Diary of Charles Francis Adams, volume 1

Monday. September. 6th. X. CFA Monday. September. 6th. X. CFA
Monday. September. 6th. X.

Arose quite late this morning owing to a restless and disturbed night, and after a short breakfast I went into the Office and commenced writing my Journal. I read a little while this Morning and was much amused in doing so, in a book called New Canaan or a description of New England by Thomas Morton1 a man whose memory is well known in our family because he was the first inhabitant of the estate at Mount Wollaston. It is a singular book, but displays much learning and satirical wit and feelings which may have become part of the soil, at least they agree much with mine. Some time or other, I will study the book with all others upon American affairs. I had almost completed my Journal for the day when news was brought to me that my father had arrived, a long expected event had at last happened. I flew in and going in to one room found not my father but a person as dear and less expected, my mother. I then found him. I was exceedingly happy at finding them. She looks quite well, a little pale but otherwise much better than she was last winter. He looks well but very yellow or brown. My Grandfather appeared to be pleased at seeing them although I never saw him more deaf or weak in his voice in my life. He was generally strong though.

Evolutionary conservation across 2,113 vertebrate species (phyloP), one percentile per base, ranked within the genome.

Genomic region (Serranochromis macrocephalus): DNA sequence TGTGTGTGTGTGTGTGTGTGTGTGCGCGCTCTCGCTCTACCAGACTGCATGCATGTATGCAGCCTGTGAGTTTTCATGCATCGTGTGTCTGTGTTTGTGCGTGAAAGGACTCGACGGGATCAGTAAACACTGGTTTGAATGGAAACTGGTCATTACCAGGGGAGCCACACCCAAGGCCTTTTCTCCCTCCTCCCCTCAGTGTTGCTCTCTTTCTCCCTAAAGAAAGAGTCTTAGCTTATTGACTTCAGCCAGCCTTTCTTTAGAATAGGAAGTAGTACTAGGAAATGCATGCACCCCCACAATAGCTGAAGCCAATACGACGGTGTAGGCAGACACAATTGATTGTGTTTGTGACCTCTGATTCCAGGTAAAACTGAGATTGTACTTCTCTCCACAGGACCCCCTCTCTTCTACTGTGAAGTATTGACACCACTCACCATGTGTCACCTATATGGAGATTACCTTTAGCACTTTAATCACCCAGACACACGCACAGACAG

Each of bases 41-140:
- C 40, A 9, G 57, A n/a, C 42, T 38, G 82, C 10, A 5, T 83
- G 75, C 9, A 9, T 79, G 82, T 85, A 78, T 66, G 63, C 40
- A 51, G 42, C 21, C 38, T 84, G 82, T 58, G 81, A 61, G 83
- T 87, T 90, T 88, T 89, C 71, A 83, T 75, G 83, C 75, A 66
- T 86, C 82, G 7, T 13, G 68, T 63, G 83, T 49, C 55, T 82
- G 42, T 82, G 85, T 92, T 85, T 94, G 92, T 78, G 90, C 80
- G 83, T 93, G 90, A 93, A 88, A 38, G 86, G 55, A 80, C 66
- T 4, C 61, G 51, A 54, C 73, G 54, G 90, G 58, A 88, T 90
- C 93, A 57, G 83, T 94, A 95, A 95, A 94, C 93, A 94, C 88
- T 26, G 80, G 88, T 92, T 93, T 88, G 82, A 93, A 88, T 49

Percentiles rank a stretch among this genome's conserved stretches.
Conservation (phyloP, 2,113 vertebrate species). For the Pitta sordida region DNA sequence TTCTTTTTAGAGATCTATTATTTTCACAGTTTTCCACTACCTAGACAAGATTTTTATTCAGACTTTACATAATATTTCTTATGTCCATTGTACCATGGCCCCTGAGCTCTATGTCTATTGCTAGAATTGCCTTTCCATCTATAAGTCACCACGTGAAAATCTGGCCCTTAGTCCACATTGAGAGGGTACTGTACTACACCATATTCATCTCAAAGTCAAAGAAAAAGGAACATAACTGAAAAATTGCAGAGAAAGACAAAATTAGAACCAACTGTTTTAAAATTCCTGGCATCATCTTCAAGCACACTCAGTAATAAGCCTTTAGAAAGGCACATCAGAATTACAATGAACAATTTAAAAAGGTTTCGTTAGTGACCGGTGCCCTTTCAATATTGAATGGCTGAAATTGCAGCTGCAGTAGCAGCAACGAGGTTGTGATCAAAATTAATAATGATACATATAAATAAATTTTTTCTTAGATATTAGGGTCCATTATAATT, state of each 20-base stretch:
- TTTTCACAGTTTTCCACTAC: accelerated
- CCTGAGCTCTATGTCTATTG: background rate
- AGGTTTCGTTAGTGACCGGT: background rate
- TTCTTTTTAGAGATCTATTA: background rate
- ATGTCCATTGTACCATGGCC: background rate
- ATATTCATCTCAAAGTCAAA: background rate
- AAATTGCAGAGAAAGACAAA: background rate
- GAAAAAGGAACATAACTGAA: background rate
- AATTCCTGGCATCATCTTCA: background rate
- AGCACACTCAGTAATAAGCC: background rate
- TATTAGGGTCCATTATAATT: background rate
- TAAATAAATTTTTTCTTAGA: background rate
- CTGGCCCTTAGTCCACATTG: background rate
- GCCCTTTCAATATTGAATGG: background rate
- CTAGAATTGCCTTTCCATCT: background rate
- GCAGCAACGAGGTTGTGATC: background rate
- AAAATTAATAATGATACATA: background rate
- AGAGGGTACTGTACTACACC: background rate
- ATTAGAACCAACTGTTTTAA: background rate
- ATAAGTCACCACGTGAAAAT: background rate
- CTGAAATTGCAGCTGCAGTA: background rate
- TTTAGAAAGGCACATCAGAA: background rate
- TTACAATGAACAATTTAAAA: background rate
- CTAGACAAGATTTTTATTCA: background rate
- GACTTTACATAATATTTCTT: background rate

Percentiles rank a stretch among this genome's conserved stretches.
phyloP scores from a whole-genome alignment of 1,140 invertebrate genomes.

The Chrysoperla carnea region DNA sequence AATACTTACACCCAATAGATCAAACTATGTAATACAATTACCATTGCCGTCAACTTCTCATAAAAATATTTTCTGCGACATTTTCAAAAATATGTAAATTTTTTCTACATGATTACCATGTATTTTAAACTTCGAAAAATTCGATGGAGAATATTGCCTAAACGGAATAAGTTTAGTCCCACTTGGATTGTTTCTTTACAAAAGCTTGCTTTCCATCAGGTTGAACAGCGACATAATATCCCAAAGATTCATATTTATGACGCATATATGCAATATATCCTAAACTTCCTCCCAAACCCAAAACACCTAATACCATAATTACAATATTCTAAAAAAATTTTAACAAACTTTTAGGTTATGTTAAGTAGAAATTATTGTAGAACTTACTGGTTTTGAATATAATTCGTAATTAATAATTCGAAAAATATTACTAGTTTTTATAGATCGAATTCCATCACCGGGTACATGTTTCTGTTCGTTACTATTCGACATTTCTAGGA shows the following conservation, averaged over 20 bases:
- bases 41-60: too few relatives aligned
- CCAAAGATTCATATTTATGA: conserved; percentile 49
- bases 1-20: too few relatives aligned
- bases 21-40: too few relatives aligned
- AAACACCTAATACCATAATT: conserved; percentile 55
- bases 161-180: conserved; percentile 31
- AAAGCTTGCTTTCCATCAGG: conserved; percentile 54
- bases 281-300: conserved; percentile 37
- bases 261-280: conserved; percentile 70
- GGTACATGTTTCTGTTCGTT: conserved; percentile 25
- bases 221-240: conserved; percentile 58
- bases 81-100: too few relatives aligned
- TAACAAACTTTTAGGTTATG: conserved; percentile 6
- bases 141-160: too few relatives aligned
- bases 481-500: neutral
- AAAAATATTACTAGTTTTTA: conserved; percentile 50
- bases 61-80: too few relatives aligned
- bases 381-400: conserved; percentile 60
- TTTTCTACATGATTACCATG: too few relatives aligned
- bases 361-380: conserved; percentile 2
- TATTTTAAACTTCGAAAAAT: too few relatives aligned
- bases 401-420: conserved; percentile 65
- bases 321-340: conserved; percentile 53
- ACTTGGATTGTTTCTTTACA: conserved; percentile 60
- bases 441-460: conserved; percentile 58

After dinner was over, I had considerable private conversation with my mother and had a great deal of the mystery elucidated which I have formerly mentioned. I received a history of the transactions at Washington and became very fully confirmed in my opinion as to our family concerns. George, who had gone into town in the Morning, came out with them. He is in a sort of tantrum of some sort, I do not know what. George knows nothing of the character of my father. He does not appreciate it and can not look upon him with any thing but fear. This is the true fault of his character, he is always afraid of men 315of a certain decided cast of character, he cannot associate their images with pleasure, he has an indescribable and involuntary awe of them. This is the case with my Father, Johnson Hellen and John whom he never can act frankly to. This is the great, predominating fault in his disposition and I am almost afraid to trust the real truth to this paper, which however is only meant to meet my own eye. It is a painful thing to dip too closely into the foibles of one’s friends.